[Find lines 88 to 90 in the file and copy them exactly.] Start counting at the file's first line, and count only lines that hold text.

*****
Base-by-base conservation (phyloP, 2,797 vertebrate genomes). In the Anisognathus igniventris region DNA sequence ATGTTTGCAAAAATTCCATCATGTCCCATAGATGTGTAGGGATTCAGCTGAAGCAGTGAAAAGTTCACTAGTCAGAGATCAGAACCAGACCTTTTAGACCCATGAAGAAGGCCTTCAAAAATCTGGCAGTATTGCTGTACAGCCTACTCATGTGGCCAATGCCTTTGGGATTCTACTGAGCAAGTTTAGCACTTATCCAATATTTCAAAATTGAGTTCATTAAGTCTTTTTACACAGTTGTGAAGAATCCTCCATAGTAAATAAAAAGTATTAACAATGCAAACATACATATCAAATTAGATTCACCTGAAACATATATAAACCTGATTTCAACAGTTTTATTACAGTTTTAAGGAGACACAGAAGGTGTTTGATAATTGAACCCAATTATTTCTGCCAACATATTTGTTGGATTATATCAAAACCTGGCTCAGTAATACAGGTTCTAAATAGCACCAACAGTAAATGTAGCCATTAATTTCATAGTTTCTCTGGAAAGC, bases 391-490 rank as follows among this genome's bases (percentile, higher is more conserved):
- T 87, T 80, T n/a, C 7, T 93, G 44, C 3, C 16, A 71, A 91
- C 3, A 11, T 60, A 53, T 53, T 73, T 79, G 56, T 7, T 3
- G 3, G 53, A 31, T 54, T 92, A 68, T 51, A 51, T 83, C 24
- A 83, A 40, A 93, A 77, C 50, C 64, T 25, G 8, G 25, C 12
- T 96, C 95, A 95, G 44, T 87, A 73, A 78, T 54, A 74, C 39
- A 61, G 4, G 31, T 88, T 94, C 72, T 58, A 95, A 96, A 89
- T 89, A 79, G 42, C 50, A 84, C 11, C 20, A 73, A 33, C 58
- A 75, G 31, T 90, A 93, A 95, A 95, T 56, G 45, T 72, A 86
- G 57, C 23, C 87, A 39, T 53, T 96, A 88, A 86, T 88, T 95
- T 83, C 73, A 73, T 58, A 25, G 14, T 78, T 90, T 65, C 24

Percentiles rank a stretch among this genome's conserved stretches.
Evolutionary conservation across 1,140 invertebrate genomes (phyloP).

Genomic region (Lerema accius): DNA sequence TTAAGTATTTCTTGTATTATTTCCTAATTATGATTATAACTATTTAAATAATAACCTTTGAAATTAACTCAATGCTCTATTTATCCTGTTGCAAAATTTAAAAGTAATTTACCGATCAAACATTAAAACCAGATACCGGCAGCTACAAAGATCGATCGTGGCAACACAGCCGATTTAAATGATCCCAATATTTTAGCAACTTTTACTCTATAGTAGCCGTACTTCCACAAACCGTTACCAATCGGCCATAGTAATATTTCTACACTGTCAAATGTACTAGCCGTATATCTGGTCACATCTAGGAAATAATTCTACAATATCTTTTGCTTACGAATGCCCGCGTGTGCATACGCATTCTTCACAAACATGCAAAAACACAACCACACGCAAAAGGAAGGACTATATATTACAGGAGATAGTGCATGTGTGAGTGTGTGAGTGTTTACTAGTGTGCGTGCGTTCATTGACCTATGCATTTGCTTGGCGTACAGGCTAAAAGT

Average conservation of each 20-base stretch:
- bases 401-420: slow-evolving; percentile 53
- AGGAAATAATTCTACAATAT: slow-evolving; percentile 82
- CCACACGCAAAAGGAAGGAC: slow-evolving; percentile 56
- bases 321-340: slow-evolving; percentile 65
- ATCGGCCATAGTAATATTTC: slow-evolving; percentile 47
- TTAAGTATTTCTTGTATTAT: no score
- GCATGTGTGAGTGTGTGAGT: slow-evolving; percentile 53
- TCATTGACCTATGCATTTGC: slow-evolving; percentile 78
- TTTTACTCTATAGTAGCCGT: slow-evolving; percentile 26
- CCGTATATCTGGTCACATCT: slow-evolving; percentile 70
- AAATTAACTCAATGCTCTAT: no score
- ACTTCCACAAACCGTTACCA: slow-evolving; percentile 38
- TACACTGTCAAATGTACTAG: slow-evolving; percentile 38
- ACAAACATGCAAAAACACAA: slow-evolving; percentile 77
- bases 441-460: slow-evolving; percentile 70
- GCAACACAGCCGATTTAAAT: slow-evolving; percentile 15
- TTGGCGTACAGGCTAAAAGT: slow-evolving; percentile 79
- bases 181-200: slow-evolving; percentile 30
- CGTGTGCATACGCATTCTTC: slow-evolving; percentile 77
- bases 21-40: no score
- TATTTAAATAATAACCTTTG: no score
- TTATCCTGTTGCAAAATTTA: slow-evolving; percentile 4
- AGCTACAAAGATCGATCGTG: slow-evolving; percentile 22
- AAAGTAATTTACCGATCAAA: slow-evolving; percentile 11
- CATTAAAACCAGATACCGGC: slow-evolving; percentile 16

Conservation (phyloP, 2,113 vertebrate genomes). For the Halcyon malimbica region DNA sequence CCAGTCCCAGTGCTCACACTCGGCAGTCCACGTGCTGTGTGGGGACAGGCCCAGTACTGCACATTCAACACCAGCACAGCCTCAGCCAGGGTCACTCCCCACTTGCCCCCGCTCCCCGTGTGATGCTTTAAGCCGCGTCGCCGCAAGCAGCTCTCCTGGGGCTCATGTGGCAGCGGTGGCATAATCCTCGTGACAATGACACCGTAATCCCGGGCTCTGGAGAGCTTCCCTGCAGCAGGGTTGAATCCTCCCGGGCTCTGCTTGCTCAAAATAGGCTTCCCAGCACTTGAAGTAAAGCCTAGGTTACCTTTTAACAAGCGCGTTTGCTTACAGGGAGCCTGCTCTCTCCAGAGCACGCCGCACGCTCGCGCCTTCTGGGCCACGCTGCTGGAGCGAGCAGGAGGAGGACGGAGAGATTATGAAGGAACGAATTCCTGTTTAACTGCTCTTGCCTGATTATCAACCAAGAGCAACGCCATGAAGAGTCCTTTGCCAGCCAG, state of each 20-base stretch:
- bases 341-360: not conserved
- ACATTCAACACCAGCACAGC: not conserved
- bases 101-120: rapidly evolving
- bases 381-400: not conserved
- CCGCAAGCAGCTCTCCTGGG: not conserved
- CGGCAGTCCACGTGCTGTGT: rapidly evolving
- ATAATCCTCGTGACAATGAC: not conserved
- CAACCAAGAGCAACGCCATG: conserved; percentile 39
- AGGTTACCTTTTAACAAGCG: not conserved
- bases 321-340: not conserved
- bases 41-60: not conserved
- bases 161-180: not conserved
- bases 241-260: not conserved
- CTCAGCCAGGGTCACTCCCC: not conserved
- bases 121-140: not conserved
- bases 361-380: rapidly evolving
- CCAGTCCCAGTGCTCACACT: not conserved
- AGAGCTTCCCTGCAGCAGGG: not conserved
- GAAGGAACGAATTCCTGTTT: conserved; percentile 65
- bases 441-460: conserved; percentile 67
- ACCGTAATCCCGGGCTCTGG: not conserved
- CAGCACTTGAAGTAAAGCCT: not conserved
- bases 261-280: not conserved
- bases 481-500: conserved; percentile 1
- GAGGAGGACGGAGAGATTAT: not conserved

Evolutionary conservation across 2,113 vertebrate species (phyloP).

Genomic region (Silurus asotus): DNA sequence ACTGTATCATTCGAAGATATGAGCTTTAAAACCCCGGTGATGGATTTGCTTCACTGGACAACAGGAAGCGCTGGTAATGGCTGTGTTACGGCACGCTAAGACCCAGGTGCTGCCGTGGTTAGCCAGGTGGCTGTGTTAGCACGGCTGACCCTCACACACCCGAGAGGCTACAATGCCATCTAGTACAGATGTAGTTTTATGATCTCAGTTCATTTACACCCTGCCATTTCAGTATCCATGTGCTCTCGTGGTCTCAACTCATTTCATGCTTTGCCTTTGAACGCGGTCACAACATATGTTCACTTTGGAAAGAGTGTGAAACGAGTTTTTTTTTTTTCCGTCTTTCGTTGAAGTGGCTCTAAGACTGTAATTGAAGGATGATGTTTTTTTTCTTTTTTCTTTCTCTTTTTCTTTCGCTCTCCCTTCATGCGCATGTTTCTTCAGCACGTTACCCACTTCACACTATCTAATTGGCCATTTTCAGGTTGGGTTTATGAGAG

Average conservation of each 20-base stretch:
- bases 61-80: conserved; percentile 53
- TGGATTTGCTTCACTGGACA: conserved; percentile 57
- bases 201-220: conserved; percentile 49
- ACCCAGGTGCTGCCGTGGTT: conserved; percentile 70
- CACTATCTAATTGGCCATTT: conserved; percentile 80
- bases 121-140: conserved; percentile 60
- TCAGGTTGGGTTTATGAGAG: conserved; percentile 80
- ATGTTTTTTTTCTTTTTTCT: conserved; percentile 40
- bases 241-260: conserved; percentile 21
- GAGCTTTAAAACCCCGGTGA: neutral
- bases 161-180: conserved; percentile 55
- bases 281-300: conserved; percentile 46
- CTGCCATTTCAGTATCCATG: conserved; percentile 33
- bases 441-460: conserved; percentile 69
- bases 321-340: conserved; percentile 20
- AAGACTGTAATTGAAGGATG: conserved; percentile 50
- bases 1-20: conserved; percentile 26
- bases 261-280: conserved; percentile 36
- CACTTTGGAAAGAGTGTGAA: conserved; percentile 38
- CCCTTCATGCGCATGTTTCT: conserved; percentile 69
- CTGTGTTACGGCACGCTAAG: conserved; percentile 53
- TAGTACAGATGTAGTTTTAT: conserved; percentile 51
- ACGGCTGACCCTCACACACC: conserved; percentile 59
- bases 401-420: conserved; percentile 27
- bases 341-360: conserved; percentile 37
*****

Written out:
- CACTTTGGAAAGAGTGTGAA: conserved; percentile 38
- CCCTTCATGCGCATGTTTCT: conserved; percentile 69
- CTGTGTTACGGCACGCTAAG: conserved; percentile 53